Wednesday, 15 June 2022
Lucky for some
We’ve been a bit quiet lately but, now that we’re very (very) close to reaching our target and releasing our monster into the wild, here’s a long overdue update.
The main motivation behind the book is our love of, and fascination with, Gothic literature in all its dark, complex and often indefinable glory, which is why it’s been tricky to narrow down the titles we’re covering. Some, such as Dracula, Frankenstein and Rebecca, were obvious choices, as classics with strong food motifs. With others, it’s been a case of poring over every page and working out which will yield the tastiest insights and recipes.
And we’ve finally landed on our lucky thirteen, which are:
- Frankenstein, Mary Shelley: plant-based recipes and a shepherd’s breakfast bake, inspired by a vegetarian ‘monster’
- The Woman in White, Wilkie Collins: gluttonous villains and Count Fosco’s creepily moreish vanilla and chocolate bon bons
- Jane Eyre, Charlotte Bronte: a cake inspired by Grace Poole’s “private bottle” of gin, and another – seed cake – that represents a small act of kindness
- The Picture of Dorian Gray, Oscar Wilde: French classics and untouched feasts, from the perfect omelette to chaud-froid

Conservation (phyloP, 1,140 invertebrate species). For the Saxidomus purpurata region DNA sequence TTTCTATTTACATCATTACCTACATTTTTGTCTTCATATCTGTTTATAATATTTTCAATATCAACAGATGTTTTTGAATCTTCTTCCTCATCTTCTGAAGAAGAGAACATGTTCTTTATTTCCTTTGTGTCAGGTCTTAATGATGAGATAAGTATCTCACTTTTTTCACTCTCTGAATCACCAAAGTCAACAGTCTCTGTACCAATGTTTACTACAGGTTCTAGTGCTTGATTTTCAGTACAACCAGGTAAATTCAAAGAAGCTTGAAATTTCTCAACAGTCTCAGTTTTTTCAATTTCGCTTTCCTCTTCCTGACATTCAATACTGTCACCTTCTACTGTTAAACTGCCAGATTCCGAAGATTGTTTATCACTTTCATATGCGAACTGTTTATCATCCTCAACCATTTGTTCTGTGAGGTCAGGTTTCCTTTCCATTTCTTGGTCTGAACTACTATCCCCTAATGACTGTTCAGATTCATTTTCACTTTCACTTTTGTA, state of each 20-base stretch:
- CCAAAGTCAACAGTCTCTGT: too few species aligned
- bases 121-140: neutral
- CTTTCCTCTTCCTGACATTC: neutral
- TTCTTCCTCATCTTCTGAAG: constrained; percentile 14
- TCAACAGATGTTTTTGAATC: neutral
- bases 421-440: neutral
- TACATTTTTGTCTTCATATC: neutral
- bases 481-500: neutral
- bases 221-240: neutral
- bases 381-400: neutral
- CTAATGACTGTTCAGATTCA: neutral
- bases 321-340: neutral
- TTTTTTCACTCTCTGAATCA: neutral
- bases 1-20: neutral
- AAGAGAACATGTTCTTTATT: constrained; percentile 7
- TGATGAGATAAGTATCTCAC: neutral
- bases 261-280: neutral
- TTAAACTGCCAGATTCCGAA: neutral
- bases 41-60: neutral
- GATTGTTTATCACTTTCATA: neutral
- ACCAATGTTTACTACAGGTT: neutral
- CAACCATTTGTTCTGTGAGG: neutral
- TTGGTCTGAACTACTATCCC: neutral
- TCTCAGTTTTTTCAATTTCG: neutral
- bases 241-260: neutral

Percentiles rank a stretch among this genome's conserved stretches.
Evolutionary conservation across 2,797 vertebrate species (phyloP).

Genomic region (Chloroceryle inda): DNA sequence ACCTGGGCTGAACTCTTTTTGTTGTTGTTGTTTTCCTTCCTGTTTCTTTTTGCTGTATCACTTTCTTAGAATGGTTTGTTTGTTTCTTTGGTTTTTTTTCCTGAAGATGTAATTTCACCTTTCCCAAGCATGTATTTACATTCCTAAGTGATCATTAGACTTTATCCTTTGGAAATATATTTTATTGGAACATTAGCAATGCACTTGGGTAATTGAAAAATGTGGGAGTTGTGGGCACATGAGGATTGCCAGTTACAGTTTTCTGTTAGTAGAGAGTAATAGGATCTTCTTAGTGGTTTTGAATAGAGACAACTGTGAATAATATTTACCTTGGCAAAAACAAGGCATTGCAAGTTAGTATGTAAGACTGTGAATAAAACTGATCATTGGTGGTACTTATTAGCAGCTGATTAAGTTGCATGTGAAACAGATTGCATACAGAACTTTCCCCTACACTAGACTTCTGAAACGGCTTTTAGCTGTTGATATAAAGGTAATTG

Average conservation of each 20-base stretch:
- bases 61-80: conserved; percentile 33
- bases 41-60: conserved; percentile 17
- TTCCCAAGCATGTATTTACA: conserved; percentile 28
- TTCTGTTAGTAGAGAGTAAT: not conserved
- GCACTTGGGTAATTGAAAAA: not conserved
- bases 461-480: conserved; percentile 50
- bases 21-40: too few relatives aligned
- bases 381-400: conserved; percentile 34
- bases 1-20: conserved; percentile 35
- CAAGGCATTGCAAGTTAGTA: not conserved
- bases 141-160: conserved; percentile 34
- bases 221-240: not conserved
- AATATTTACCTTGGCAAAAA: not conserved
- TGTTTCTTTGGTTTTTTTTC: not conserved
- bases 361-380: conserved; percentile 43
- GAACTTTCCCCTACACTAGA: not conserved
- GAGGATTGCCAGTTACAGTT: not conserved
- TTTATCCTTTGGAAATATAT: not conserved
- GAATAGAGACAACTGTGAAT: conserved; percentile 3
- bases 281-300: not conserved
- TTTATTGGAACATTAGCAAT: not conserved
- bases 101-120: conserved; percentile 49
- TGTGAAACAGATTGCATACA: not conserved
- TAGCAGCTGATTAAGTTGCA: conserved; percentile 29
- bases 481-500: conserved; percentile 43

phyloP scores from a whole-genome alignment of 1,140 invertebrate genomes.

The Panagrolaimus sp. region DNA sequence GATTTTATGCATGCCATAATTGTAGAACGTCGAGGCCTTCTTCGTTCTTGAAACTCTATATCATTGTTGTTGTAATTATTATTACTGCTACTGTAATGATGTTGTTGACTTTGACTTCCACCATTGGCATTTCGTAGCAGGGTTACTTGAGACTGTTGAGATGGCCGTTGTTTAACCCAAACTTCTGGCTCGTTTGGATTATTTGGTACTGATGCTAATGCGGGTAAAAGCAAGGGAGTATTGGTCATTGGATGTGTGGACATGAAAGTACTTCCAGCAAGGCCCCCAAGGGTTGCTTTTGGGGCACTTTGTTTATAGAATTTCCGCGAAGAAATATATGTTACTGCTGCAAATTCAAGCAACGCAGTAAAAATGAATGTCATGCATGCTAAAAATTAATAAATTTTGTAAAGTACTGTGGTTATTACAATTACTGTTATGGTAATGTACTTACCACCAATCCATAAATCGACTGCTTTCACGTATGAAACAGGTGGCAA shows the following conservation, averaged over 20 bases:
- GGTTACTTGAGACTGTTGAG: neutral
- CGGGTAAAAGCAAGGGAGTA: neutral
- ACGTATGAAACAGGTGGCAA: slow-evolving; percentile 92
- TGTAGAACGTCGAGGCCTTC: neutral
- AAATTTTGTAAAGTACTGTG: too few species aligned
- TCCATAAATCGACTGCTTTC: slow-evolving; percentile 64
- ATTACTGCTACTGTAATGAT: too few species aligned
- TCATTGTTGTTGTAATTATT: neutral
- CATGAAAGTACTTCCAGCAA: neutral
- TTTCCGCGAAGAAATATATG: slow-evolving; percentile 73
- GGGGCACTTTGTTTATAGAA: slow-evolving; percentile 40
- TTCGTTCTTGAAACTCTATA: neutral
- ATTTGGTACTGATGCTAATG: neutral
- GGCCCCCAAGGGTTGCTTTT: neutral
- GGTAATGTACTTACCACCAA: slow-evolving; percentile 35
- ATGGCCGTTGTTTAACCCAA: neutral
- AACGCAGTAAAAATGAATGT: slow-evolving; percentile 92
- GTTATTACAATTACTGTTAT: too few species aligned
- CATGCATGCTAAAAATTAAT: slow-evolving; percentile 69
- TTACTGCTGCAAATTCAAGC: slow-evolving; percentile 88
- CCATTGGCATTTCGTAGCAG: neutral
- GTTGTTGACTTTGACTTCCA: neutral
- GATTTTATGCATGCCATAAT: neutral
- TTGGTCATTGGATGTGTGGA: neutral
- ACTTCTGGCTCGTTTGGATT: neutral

- Dracula, Bram Stoker: Mina’s paprika hendl and a salad invented by Stoker’s widow
- Rebecca, Daphne Du Maurier: what ravioli reveals about social standing, and the ultimate afternoon tea spread from “very special gingerbread” to fillings for “sandwiches of a mysterious nature”
- The Heart is a Lonely Hunter, Carson McCullers: bittersweet memories and how food evokes – yet can’t quite heal – them, from a chocolate sundae to simple suppers provided by Stringer, the silent stranger others seek solace from
- The Haunting of Hill House, Shirley Jackson: peach shortcakes, paranormal picnic spreads, and spatchcock chicken with radish-top pesto (based on “a bird, and radishes from the garden”)
- Rosemary’s Baby, Ira Levin: how malignant witchcraft worms its way in via food, including a mousse with a “chalky undertaste” and our tasty take on that “chalky” chocolate mousse
- The Bloody Chamber, Angela Carter: food and feasts that reflect cruelty, gluttony and a craving for comfort, including a cider and sausage casserole and a dish inspired by “a Mexican dish of pheasant with hazelnuts and chocolate”
- The Woman in Black, Susan Hill: the pleasure and poignancy of dining alone, from pub feasts to a complete loss of appetite as bad omens creep in
- Beloved, Toni Morrison: a ghost’s hunger for “sweet things”, and food prepared for guests who never come
- The Gilda Stories, Jewelle Gomez: sapphic vampires with distant memories of food and an immortal love of Champagne
Find us on Instagram and Twitter @AGothicCookbook – we’d love to hear your thoughts on our selections. And please do continue to share our Unbound page with anyone who might be interested.
Thank you, as always, for your support. We’re very close to reaching our target, so it won’t be too long before you’ll be hosting glorious Gothic dinner parties and whipping up an afternoon tea spread that would please even Mrs Danvers (maybe).
Alessandra, Ella & Lee